Josef spends the next week waiting for another court summons, and is aghast when none arrives. The next Sunday, he assumes he is supposed to report to the same place. When he arrives, however, the same washerwoman from the week before tells him that there is no session that day. She shows him the room his hearing had been held in, and it is empty. A few books have been left on the judge’s table, but the woman tells Josef he cannot consult them.
Josef has submitted now to the power of the court. He lets it dominate his Sunday morning even when it does not demand his time. This illustrates the way in which the judiciary’s hold over Josef is legitimized and strengthened mostly through his own voluntary behavior. He thinks he can beat it or outsmart it, but all attempts to do so mean that he is giving it power over him. Furthermore, the inconsistent schedule makes the court seem irritatingly unsystematic, and Josef’s inability to consult the books represents still more obscurantism within the Law.
The woman explains that her husband is a court usher, and that the two are allowed to inhabit the space for free in exchange for their work there. Josef seems indignant that the woman is married, but she explains that the man who assailed her the week before is a law student who has long pursued her. Her husband tolerates the advances, because the student will one day wield power.
The washerwoman’s predicament illustrates how she, like Josef, is largely at the mercy of a system more powerful than she. However, Josef is remarkably unsympathetic to her, despite their similar situation. Instead, he takes advantage of his social station to pass judgment.
The woman flirtatiously offers to help Josef with his trial. He asks her to show him the judge’s books, and she obliges, but Josef finds that they only contain pornographic drawings and novels. Josef recognizes that the woman is trying to seduce him, and tells her he doubts she can help him fight the disorganized and sinister system. The woman responds that the judge is interested in her, and, judging from his constant report-writing, likely holds some influence.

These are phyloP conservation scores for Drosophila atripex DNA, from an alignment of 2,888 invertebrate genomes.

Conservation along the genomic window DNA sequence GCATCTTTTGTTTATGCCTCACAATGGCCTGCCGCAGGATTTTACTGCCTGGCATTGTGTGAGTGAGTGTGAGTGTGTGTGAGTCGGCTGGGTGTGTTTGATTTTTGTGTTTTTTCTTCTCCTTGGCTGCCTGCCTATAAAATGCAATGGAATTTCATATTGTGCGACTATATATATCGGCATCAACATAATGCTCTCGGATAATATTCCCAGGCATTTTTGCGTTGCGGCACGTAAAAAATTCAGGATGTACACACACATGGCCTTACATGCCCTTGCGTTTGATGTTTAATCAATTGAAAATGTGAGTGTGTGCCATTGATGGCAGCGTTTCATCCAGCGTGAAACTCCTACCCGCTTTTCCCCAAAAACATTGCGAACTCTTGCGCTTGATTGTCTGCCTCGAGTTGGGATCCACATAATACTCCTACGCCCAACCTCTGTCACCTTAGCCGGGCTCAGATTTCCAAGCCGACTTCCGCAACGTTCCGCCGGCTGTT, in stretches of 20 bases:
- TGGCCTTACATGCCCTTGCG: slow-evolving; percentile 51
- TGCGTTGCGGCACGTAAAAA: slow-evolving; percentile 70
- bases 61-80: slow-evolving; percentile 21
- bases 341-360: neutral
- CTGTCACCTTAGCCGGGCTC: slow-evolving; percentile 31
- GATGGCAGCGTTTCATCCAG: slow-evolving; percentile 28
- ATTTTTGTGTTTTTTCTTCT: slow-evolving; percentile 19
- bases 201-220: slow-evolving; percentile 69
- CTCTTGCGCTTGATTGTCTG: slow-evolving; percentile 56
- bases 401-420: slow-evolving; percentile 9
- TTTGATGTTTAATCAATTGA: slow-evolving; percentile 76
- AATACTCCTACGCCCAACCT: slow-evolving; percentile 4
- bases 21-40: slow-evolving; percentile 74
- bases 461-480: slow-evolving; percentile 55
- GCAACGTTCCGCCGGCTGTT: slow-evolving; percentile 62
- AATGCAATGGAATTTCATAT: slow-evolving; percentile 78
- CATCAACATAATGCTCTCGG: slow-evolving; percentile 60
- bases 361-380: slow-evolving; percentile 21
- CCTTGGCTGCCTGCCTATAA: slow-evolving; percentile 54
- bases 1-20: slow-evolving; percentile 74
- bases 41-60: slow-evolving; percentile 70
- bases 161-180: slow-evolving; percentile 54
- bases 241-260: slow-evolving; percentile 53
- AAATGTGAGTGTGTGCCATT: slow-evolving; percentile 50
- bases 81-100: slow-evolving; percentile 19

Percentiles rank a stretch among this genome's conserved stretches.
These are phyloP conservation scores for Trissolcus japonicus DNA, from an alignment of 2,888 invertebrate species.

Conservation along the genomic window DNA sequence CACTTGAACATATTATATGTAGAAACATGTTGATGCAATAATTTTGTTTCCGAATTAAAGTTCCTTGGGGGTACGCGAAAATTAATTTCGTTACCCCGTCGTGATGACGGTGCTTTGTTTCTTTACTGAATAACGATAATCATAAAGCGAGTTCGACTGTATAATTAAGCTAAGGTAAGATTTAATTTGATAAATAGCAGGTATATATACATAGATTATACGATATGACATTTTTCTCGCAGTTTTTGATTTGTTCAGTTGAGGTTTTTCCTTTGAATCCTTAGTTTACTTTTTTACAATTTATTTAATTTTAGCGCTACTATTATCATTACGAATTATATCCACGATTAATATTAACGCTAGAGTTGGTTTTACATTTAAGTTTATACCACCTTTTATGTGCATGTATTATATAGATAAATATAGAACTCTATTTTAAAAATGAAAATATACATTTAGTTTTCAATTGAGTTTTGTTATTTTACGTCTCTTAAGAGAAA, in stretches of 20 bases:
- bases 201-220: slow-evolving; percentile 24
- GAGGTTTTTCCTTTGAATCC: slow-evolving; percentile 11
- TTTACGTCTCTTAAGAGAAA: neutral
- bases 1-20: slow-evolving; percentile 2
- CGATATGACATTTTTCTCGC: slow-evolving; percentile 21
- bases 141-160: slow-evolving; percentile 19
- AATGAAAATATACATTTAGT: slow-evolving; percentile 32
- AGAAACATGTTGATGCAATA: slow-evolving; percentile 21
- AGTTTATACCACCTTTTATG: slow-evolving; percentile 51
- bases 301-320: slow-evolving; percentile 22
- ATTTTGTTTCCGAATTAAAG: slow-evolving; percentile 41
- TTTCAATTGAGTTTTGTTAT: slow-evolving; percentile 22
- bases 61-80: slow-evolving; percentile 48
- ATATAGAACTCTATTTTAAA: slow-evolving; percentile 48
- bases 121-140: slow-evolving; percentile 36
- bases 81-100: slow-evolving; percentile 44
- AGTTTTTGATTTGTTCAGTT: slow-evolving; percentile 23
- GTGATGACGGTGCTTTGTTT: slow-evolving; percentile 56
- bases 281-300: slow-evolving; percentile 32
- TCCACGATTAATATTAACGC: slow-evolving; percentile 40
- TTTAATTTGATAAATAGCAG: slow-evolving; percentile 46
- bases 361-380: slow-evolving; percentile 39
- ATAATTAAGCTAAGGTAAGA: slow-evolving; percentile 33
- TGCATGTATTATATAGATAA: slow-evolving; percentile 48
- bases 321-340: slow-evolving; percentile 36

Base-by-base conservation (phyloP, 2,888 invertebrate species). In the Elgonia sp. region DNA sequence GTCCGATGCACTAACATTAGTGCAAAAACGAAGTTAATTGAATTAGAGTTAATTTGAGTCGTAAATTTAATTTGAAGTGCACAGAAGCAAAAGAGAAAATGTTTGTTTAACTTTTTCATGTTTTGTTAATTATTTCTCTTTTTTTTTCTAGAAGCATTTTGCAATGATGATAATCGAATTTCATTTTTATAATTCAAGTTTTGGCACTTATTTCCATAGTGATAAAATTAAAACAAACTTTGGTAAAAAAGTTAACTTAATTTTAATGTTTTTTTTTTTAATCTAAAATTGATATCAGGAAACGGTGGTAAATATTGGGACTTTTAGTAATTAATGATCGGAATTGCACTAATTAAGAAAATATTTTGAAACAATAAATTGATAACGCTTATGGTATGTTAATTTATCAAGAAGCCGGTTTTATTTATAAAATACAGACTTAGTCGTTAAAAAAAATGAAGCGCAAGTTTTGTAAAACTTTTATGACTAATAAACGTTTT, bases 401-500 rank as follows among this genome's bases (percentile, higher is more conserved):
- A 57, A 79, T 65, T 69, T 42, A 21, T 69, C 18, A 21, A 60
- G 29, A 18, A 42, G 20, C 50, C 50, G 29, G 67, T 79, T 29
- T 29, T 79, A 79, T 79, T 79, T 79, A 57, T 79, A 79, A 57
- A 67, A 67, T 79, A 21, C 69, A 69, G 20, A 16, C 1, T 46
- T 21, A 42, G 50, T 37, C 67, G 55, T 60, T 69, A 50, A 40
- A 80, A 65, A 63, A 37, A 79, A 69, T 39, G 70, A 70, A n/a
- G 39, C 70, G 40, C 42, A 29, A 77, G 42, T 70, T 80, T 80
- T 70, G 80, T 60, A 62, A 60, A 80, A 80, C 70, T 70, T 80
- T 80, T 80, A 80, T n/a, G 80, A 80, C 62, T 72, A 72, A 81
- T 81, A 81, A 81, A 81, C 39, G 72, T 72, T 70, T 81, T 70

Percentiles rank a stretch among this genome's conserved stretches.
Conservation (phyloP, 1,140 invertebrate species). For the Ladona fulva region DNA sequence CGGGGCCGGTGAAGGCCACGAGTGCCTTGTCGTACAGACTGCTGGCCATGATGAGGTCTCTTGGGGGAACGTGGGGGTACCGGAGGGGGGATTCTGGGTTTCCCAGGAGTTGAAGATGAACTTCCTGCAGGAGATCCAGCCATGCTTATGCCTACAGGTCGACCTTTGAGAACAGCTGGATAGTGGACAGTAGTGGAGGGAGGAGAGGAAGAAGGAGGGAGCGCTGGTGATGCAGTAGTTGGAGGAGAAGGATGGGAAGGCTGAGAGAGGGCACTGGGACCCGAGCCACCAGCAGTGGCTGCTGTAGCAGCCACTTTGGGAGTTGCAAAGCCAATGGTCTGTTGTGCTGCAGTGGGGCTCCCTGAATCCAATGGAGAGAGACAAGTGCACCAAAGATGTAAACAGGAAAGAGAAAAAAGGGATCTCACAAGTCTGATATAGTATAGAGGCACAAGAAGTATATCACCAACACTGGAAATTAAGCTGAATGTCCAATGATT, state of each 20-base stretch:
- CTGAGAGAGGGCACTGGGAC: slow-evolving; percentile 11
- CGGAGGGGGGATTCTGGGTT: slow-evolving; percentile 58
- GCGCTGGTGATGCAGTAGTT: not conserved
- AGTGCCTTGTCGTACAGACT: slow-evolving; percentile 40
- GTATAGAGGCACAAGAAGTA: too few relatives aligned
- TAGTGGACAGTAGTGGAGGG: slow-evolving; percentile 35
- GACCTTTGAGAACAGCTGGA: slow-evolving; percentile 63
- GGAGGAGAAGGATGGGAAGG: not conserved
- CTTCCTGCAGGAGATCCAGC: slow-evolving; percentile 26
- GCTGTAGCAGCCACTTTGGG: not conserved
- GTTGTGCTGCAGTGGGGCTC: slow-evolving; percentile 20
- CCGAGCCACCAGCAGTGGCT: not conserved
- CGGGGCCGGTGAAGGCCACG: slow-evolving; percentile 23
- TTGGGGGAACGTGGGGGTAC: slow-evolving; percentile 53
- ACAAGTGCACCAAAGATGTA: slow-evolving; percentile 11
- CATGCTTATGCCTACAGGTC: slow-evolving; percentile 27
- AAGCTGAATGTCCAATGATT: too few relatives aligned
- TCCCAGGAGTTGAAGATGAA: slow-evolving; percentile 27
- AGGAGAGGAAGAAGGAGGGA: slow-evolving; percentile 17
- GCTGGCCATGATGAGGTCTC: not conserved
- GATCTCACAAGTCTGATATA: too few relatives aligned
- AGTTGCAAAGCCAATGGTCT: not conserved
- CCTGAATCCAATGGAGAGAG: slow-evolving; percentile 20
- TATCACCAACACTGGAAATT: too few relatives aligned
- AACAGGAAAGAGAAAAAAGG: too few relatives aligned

Even when Josef manages to view information about the court’s methods, it is completely meaningless—and almost insultingly nonsensical—to him. The Law does not appear to be something any individual can understand alone, and Josef certainly treats it that way by initially dismissing the washerwoman’s ability to help.
The woman then warns Josef that the amorous law student, Berthold, is watching them. Sure enough, the man stands in the doorway, stroking his beard. The woman tells Josef that she must go speak to the student, but promises to return quickly and let him do whatever he wants to her. Josef wonders whether or not the woman has been sent to entrap him. He finds both the woman herself and the prospect of undermining the judge quite attractive.
Josef views his relationship to the washerwoman as a game of power-brokering, rather than a romantic endeavor. He is just as interested in subverting the judge’s control as he is in exercising sexual control himself. This strategizing reveals Josef’s arrogant assumption that his own interpretations of the proceedings will be most likely to help him find freedom, as opposed to the helpful perspectives of others.
Josef lingers in the room while the woman and the student talk. After some time, the student snaps at Josef and asks him to leave. Josef offers a retort, but the student physically picks the woman up and leaves. The woman explains that she has no choice but to go along, as the judge has demanded her. When Josef asks if she would prefer to be liberated, she responds with a fearful denial.
The fact that the washerwoman finds oppression less objectionable than liberty may explain why the system exerts such power over her. It also articulates Josef’s predicament: he is so desperate for routine and structure that he accedes to the court’s commands, thus affirming its authority.
The student carries the woman away. Josef understands this altercation as the first genuine setback he has suffered thus far, and realizes that it only came because he sought a fight. He decides that the proper course of action is to resume his normal life and thus remain superior. From the doorway, Josef watches the student carry the woman up to an attic. She looks ambivalent, and Josef concludes that she deceived him.